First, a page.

But people piled in to Mass! That form of the Mass inspired great music, great architecture, and soaring, art-filled churches. The Mass inspired great devotion and generated a huge number of saints.
Today, the liturgy is in receipt of all the “memos” of the modern world. It is conducted in a language that is intelligible; it is conducted facing the people, who are encouraged to get involved in numerous ways. A key goal today is that the Mass be easily “understood,” even by the uninitiated.
But the people stay away in droves. Mass attendance looms toward 20%, down from nearly 80% in the “arcane” days.
The old liturgy broke all of the marketing rules, but people came. The new liturgy follows many of the marketing rules, but (mysteriously) people have fallen away.
Granted, the issue is more complicated than liturgy alone. But the point remains that evangelization and the growth of the kingdom are mysterious things, and often quite paradoxical.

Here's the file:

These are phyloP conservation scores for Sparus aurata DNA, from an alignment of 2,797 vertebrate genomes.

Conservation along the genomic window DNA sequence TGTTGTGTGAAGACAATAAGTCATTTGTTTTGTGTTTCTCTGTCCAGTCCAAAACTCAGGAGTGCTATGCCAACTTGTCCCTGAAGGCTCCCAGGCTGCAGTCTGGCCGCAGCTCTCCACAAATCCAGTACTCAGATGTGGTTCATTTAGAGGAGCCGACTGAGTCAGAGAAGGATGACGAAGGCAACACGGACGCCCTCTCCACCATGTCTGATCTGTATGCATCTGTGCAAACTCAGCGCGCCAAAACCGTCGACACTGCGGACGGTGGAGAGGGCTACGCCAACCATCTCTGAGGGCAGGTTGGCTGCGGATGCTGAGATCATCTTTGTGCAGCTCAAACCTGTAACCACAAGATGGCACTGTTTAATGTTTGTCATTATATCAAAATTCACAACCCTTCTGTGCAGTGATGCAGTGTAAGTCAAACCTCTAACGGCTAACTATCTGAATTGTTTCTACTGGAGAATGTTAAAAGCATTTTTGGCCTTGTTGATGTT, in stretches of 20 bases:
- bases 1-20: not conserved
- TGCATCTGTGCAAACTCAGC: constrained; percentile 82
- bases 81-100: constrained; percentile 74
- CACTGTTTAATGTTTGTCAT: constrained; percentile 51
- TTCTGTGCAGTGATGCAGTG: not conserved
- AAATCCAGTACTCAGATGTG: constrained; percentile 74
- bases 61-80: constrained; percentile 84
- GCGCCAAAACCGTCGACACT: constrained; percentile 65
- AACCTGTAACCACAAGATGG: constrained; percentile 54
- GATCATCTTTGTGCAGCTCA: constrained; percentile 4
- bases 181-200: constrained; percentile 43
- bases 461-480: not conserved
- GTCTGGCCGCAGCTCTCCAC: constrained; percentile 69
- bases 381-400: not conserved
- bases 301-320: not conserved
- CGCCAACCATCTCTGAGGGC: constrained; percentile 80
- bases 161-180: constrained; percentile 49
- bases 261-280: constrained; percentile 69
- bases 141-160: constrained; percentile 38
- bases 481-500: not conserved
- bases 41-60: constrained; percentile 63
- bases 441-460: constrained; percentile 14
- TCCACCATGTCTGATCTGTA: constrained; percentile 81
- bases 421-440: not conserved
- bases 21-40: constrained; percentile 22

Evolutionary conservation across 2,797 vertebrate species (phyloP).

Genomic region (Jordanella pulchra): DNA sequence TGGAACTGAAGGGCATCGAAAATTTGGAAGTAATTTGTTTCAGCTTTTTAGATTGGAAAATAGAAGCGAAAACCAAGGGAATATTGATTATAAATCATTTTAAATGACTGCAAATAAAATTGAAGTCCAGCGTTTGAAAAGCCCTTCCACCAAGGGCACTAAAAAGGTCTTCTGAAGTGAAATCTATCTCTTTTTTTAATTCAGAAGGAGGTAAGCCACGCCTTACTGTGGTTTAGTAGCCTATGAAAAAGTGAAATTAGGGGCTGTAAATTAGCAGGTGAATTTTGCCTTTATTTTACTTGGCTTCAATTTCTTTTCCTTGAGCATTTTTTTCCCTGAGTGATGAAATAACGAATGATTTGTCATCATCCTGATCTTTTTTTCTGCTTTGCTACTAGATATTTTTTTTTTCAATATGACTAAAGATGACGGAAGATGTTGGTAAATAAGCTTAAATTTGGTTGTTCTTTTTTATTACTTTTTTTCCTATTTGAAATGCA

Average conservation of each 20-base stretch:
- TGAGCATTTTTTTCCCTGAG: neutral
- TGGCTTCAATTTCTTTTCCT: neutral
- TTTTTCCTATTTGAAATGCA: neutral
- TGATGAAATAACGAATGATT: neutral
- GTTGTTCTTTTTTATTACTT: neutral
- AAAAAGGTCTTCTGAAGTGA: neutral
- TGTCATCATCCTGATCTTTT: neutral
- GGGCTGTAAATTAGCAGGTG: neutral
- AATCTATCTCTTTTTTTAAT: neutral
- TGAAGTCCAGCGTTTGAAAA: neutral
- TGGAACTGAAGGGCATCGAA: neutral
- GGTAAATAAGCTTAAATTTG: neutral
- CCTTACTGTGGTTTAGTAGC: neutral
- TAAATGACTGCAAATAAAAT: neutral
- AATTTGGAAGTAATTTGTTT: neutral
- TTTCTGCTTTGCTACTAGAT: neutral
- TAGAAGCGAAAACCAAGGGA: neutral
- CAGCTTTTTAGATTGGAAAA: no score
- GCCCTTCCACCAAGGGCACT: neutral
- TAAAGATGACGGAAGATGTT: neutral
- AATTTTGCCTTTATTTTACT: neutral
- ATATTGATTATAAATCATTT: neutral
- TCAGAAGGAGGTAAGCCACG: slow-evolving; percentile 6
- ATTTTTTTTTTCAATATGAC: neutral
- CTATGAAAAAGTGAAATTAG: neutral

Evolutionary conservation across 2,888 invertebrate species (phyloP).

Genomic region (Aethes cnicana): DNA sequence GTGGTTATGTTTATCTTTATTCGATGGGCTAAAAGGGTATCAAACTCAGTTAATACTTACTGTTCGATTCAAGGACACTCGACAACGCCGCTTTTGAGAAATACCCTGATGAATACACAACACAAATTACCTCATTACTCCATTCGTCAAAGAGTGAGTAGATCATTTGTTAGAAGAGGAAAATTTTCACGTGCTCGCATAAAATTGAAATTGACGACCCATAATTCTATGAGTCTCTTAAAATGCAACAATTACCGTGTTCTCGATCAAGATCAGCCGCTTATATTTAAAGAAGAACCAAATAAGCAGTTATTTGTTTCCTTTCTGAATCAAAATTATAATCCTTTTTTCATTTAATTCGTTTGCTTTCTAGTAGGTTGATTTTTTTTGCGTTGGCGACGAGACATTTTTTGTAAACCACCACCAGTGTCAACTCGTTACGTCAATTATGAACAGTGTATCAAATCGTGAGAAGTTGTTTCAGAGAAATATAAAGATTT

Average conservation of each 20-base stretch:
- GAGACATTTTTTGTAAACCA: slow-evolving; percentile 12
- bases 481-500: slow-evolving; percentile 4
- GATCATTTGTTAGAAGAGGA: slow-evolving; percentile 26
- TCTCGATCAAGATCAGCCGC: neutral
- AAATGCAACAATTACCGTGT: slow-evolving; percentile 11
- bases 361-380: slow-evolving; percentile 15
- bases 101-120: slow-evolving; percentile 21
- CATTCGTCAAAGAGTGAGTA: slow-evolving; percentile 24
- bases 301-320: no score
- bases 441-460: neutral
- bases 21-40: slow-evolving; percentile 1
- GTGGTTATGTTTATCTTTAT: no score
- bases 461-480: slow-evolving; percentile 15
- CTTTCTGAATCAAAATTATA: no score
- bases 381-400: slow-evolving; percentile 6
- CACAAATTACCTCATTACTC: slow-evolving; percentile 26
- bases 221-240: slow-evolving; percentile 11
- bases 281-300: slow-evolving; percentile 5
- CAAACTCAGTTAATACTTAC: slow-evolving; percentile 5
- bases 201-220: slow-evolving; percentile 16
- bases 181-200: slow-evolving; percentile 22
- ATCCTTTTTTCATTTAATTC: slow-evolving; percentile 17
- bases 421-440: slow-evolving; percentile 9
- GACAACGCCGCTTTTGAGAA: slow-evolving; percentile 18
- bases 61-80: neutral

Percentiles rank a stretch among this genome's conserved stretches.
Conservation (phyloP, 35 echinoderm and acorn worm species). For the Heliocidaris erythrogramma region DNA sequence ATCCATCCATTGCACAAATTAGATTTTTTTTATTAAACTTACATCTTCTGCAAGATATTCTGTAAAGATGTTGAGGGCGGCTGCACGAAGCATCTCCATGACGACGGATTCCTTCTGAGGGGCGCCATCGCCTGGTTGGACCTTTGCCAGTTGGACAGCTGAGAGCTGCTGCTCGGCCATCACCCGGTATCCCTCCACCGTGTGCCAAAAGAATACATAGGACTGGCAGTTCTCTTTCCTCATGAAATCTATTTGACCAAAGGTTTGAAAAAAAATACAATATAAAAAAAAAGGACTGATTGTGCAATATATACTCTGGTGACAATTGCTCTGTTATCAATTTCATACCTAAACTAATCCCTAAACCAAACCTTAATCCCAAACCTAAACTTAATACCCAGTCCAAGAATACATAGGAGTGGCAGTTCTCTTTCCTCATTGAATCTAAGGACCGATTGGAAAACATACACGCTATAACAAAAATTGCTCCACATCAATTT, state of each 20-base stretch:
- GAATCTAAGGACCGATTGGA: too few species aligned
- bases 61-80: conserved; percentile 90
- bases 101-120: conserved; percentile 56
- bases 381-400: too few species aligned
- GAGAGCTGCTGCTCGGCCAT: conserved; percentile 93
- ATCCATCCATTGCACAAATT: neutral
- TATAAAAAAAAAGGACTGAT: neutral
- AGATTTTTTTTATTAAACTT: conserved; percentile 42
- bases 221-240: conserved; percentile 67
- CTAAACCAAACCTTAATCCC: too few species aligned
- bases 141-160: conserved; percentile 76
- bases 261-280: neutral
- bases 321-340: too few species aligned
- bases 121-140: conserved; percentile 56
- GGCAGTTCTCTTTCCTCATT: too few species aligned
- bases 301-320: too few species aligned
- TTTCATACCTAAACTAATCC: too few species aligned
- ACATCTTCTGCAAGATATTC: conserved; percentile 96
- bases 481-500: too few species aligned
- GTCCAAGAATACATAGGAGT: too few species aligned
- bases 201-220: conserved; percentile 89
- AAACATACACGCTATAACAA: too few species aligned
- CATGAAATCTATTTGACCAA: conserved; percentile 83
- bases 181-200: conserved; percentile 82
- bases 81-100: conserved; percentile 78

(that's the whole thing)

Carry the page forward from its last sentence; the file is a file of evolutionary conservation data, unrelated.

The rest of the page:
Should we continue to do everything we can to spread the faith in the usual manner using media, training, and the widest possible exposure? Sure! Today, at least, this is how we prepare the soil, sow the seed, and help to cultivate.
But in humility and serenity, we must also accept that there are mysteries as to what works and what does not. Growth sometimes comes out of nowhere for no good (discernible) reason. God often surprises us with sudden growth spurts that are hard to explain. Meanwhile, we work as best as we can and do what seems wisest.